Once Paul and Kitty Antonik Wakfer had removed the wall between the middle bedroom and living room and erected the beam and posts to provide the necessary support in replacement, there were still many tasks remaining for renovating the cottage. These continued through all of June and Kitty captured some of them - for us to look back on what the cottage looked like "before" as well as the tasks themselves; and for others to acquire more knowledge about us.
The short logs from the bedroom wall (where a closet had been) had to be removed so that the wall could be rebuilt with only a single opening - a door into the living room office area. But they were into the inner thickness of an outside wall and Paul did not want to disturb these. Therefore he used his trusty old skill saw and cut them off flush to the outer wall and later used a 1x2 to cover the corner.
There was no need to remove the upper 6 logs of the south bedroom wall. However the next lowest had 2 cutouts for a door and closet which were not wanted and so it was removed. The replacement was one of the logs from the removed living room wall and the location for the door into the living room had been previously discussed and determined. Kitty provided some weight on the log while Paul did a partial rip - consequently the vibration as the photo was taken.
Paul completes hammering the new doorway cut log into place for the south bedroom. The ends were toenailed into existing logs at both ends - outer wall and logs of remaining living room wall. All other lower logs were toenailed into the logs at the solid end.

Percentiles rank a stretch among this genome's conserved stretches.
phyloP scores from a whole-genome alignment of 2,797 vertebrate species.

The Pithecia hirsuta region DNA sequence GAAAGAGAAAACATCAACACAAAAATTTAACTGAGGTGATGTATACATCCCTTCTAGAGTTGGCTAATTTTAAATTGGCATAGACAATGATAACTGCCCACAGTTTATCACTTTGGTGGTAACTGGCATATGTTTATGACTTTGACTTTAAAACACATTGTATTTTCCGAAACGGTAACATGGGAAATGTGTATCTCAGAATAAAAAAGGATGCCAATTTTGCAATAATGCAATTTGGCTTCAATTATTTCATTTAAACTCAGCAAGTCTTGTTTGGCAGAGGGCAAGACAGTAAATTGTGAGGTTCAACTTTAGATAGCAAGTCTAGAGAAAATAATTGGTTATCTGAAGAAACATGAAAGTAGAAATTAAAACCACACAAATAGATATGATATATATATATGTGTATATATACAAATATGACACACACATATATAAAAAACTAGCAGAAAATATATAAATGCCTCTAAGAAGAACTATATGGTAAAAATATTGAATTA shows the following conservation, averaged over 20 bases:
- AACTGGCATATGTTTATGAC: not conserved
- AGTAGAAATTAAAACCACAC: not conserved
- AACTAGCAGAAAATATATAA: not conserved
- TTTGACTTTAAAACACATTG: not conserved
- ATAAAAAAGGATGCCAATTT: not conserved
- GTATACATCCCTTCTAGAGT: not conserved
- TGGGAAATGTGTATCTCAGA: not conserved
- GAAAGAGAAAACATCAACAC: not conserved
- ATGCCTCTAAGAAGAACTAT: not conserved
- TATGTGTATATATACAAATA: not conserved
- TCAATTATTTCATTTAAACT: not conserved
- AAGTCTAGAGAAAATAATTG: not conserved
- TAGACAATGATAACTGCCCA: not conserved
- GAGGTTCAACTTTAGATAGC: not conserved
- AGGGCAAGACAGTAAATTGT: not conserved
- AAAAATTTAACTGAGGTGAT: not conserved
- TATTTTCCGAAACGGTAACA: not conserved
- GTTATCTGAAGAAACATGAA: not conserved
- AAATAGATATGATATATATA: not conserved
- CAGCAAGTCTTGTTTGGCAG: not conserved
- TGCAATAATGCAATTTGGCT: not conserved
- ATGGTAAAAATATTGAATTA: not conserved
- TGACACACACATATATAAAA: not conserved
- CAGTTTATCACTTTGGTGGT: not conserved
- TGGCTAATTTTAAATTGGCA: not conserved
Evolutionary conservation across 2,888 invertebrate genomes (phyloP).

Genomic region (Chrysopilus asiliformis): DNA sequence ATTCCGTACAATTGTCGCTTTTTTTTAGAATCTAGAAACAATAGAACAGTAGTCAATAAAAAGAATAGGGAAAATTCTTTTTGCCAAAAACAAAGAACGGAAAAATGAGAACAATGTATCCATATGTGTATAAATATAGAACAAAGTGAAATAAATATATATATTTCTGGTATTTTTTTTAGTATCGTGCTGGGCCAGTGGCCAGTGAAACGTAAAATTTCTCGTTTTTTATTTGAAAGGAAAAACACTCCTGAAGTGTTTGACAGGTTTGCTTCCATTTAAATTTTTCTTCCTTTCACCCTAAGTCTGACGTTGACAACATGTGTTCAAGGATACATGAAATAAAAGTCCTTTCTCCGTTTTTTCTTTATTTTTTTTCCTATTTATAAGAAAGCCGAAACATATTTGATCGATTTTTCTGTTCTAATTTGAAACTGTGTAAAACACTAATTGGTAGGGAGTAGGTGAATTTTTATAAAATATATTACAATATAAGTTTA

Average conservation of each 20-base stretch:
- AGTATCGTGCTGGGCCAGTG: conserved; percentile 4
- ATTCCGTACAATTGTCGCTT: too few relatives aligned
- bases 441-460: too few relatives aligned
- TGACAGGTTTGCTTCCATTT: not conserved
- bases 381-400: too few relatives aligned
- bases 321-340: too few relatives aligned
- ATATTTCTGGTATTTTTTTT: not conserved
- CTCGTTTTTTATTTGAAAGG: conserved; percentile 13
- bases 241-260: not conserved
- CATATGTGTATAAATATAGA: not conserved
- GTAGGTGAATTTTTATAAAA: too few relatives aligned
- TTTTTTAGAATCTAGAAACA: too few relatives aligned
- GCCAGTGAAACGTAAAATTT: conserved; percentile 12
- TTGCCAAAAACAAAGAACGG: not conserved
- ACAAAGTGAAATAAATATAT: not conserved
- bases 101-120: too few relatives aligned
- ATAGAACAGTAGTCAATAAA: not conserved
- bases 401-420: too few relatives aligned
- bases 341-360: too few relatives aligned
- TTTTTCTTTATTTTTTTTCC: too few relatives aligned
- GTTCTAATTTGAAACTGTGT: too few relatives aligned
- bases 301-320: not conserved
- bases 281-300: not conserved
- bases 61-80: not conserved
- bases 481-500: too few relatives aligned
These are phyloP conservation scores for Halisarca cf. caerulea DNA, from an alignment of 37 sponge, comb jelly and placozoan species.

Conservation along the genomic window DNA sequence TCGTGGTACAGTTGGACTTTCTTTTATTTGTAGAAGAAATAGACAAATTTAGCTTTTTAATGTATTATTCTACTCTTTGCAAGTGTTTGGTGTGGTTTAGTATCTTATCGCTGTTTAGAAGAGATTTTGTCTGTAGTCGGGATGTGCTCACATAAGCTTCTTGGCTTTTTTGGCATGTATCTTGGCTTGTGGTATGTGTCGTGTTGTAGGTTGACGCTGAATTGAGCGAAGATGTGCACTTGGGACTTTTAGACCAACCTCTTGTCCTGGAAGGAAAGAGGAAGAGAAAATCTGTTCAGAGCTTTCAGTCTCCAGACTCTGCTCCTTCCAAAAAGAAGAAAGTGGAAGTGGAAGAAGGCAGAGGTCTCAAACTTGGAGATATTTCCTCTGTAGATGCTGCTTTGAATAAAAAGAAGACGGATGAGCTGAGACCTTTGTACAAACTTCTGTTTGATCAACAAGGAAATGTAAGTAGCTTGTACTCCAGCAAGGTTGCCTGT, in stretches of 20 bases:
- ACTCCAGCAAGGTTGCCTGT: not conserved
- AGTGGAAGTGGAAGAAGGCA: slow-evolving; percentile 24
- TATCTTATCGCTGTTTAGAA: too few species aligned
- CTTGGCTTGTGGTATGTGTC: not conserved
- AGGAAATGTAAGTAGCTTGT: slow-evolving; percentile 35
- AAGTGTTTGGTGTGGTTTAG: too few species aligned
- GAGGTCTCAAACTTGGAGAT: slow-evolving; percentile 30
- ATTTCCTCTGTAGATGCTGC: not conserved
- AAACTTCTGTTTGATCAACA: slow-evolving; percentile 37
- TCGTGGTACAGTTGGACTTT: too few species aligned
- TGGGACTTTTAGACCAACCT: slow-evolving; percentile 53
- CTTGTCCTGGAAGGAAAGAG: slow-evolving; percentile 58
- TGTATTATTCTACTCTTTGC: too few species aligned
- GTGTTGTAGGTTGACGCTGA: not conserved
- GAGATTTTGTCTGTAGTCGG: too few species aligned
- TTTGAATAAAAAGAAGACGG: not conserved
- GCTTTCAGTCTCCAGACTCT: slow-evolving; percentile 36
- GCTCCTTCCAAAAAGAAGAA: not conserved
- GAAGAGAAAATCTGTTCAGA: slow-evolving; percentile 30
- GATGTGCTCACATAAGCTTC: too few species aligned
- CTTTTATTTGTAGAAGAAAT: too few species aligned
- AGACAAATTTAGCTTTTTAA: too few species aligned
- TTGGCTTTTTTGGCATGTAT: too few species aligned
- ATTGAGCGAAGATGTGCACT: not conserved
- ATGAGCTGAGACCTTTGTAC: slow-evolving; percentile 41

A few hours later, Paul had the outer half of the new bedroom wall in place and was here temporarily placing the doorframe and lowest log for the inside portion of the wall. Kitty was still so impressed with the new beam that she made sure that her photo shots caught the open ceiling that had been created with the wall removal. Note that post is still connected to upper bedroom wall logs on the left of doorway, supporting them and roof until entire wall is in place.
The next morning Paul was anxious to complete the wall and have another task done. He then cut through the nails that had been nailed into the post from each upper log at the tongue as each was originally put in place 40 years ago. There was no way to remove the nails without removing the logs, which were needed to continue to support the roof. So they were simply cut with a hacksaw blade and remain visible (though flush with wall) as a conversation item.
What hasn't been emphasized in the previous photos was the large collection of furniture and other items that had been in our Toronto apartment living room but all this time didn't have a real "home" location.
This photo from June 9th 2005 gives a better view of what we'd been working around.
With the wall down and our bedroom settled, the TV, audio equipment and the very many phonograph albums that had been collected at the cottage over the years could now have a home in what had been a small den. Paul created an out of sight tool storage area until an outbuilding is built next year which will use many of the logs from the disassembled wall. (Don't see the tool area do you? :) Here he's just finished a "bookcase" for the albums built from what we call "street furniture" - items other people have thrown out for garbage pick-up.